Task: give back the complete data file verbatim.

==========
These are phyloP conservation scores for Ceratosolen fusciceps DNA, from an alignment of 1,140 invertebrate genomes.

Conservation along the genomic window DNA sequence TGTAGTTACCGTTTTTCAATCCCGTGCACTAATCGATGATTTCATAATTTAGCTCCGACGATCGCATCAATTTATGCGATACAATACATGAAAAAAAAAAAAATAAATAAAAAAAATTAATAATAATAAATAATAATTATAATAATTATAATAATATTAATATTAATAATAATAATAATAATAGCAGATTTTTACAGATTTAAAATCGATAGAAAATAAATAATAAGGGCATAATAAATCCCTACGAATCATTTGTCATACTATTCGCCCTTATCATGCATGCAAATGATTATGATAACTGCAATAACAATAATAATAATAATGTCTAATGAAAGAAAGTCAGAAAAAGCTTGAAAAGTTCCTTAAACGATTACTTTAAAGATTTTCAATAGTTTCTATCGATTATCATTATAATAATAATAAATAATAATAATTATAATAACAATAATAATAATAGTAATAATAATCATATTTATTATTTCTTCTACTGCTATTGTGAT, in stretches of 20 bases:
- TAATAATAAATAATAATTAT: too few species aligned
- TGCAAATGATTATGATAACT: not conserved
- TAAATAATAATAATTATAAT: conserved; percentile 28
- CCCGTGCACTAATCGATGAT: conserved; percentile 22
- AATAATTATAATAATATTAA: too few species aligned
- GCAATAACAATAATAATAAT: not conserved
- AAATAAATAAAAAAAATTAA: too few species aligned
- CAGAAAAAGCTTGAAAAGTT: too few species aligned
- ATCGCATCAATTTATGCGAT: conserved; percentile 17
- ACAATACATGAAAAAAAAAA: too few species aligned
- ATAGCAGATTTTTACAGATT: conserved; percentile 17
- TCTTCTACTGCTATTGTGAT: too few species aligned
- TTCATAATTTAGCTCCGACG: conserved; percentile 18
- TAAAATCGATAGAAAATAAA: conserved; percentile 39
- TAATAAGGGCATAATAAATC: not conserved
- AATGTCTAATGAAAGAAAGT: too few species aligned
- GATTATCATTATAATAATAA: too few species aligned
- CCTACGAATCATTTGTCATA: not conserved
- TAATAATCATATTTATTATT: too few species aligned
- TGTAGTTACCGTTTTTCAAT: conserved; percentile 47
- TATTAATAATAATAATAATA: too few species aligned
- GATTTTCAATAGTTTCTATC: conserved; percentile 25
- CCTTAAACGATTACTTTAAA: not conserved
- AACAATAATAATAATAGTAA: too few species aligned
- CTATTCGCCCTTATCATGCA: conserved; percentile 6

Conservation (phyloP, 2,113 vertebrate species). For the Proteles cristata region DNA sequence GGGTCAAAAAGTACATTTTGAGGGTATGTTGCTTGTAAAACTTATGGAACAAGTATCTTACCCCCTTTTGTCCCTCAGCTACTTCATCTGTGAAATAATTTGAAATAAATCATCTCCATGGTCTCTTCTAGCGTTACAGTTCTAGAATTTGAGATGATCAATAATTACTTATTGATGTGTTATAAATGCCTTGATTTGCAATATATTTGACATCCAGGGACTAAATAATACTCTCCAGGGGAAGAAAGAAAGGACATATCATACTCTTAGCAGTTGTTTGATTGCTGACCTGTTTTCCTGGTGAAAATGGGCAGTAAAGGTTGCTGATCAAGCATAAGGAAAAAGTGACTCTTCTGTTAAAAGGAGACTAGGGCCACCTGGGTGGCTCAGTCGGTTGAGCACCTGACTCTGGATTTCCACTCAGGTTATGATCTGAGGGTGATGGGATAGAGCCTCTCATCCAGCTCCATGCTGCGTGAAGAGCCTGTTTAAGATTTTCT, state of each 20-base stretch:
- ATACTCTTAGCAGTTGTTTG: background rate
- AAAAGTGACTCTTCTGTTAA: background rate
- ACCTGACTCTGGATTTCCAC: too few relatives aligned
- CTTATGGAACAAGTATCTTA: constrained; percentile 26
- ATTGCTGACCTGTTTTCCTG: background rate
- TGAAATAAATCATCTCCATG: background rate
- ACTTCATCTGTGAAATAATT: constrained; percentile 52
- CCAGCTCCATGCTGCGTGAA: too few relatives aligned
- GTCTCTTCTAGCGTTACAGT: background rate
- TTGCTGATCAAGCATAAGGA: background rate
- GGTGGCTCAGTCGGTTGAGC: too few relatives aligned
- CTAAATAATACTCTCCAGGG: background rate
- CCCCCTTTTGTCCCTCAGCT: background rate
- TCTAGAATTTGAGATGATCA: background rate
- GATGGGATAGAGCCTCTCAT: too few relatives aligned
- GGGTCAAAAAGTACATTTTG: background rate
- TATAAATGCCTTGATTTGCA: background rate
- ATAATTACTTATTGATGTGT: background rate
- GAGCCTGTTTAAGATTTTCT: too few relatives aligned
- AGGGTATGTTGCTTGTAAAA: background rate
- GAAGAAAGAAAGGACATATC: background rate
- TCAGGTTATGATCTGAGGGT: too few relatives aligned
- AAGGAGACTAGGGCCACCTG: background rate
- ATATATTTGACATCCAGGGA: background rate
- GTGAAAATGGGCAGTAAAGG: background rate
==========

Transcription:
These are phyloP conservation scores for Ceratosolen fusciceps DNA, from an alignment of 1,140 invertebrate genomes.

Conservation along the genomic window DNA sequence TGTAGTTACCGTTTTTCAATCCCGTGCACTAATCGATGATTTCATAATTTAGCTCCGACGATCGCATCAATTTATGCGATACAATACATGAAAAAAAAAAAAATAAATAAAAAAAATTAATAATAATAAATAATAATTATAATAATTATAATAATATTAATATTAATAATAATAATAATAATAGCAGATTTTTACAGATTTAAAATCGATAGAAAATAAATAATAAGGGCATAATAAATCCCTACGAATCATTTGTCATACTATTCGCCCTTATCATGCATGCAAATGATTATGATAACTGCAATAACAATAATAATAATAATGTCTAATGAAAGAAAGTCAGAAAAAGCTTGAAAAGTTCCTTAAACGATTACTTTAAAGATTTTCAATAGTTTCTATCGATTATCATTATAATAATAATAAATAATAATAATTATAATAACAATAATAATAATAGTAATAATAATCATATTTATTATTTCTTCTACTGCTATTGTGAT, in stretches of 20 bases:
- TAATAATAAATAATAATTAT: too few species aligned
- TGCAAATGATTATGATAACT: not conserved
- TAAATAATAATAATTATAAT: conserved; percentile 28
- CCCGTGCACTAATCGATGAT: conserved; percentile 22
- AATAATTATAATAATATTAA: too few species aligned
- GCAATAACAATAATAATAAT: not conserved
- AAATAAATAAAAAAAATTAA: too few species aligned
- CAGAAAAAGCTTGAAAAGTT: too few species aligned
- ATCGCATCAATTTATGCGAT: conserved; percentile 17
- ACAATACATGAAAAAAAAAA: too few species aligned
- ATAGCAGATTTTTACAGATT: conserved; percentile 17
- TCTTCTACTGCTATTGTGAT: too few species aligned
- TTCATAATTTAGCTCCGACG: conserved; percentile 18
- TAAAATCGATAGAAAATAAA: conserved; percentile 39
- TAATAAGGGCATAATAAATC: not conserved
- AATGTCTAATGAAAGAAAGT: too few species aligned
- GATTATCATTATAATAATAA: too few species aligned
- CCTACGAATCATTTGTCATA: not conserved
- TAATAATCATATTTATTATT: too few species aligned
- TGTAGTTACCGTTTTTCAAT: conserved; percentile 47
- TATTAATAATAATAATAATA: too few species aligned
- GATTTTCAATAGTTTCTATC: conserved; percentile 25
- CCTTAAACGATTACTTTAAA: not conserved
- AACAATAATAATAATAGTAA: too few species aligned
- CTATTCGCCCTTATCATGCA: conserved; percentile 6

Conservation (phyloP, 2,113 vertebrate species). For the Proteles cristata region DNA sequence GGGTCAAAAAGTACATTTTGAGGGTATGTTGCTTGTAAAACTTATGGAACAAGTATCTTACCCCCTTTTGTCCCTCAGCTACTTCATCTGTGAAATAATTTGAAATAAATCATCTCCATGGTCTCTTCTAGCGTTACAGTTCTAGAATTTGAGATGATCAATAATTACTTATTGATGTGTTATAAATGCCTTGATTTGCAATATATTTGACATCCAGGGACTAAATAATACTCTCCAGGGGAAGAAAGAAAGGACATATCATACTCTTAGCAGTTGTTTGATTGCTGACCTGTTTTCCTGGTGAAAATGGGCAGTAAAGGTTGCTGATCAAGCATAAGGAAAAAGTGACTCTTCTGTTAAAAGGAGACTAGGGCCACCTGGGTGGCTCAGTCGGTTGAGCACCTGACTCTGGATTTCCACTCAGGTTATGATCTGAGGGTGATGGGATAGAGCCTCTCATCCAGCTCCATGCTGCGTGAAGAGCCTGTTTAAGATTTTCT, state of each 20-base stretch:
- ATACTCTTAGCAGTTGTTTG: background rate
- AAAAGTGACTCTTCTGTTAA: background rate
- ACCTGACTCTGGATTTCCAC: too few relatives aligned
- CTTATGGAACAAGTATCTTA: constrained; percentile 26
- ATTGCTGACCTGTTTTCCTG: background rate
- TGAAATAAATCATCTCCATG: background rate
- ACTTCATCTGTGAAATAATT: constrained; percentile 52
- CCAGCTCCATGCTGCGTGAA: too few relatives aligned
- GTCTCTTCTAGCGTTACAGT: background rate
- TTGCTGATCAAGCATAAGGA: background rate
- GGTGGCTCAGTCGGTTGAGC: too few relatives aligned
- CTAAATAATACTCTCCAGGG: background rate
- CCCCCTTTTGTCCCTCAGCT: background rate
- TCTAGAATTTGAGATGATCA: background rate
- GATGGGATAGAGCCTCTCAT: too few relatives aligned
- GGGTCAAAAAGTACATTTTG: background rate
- TATAAATGCCTTGATTTGCA: background rate
- ATAATTACTTATTGATGTGT: background rate
- GAGCCTGTTTAAGATTTTCT: too few relatives aligned
- AGGGTATGTTGCTTGTAAAA: background rate
- GAAGAAAGAAAGGACATATC: background rate
- TCAGGTTATGATCTGAGGGT: too few relatives aligned
- AAGGAGACTAGGGCCACCTG: background rate
- ATATATTTGACATCCAGGGA: background rate
- GTGAAAATGGGCAGTAAAGG: background rate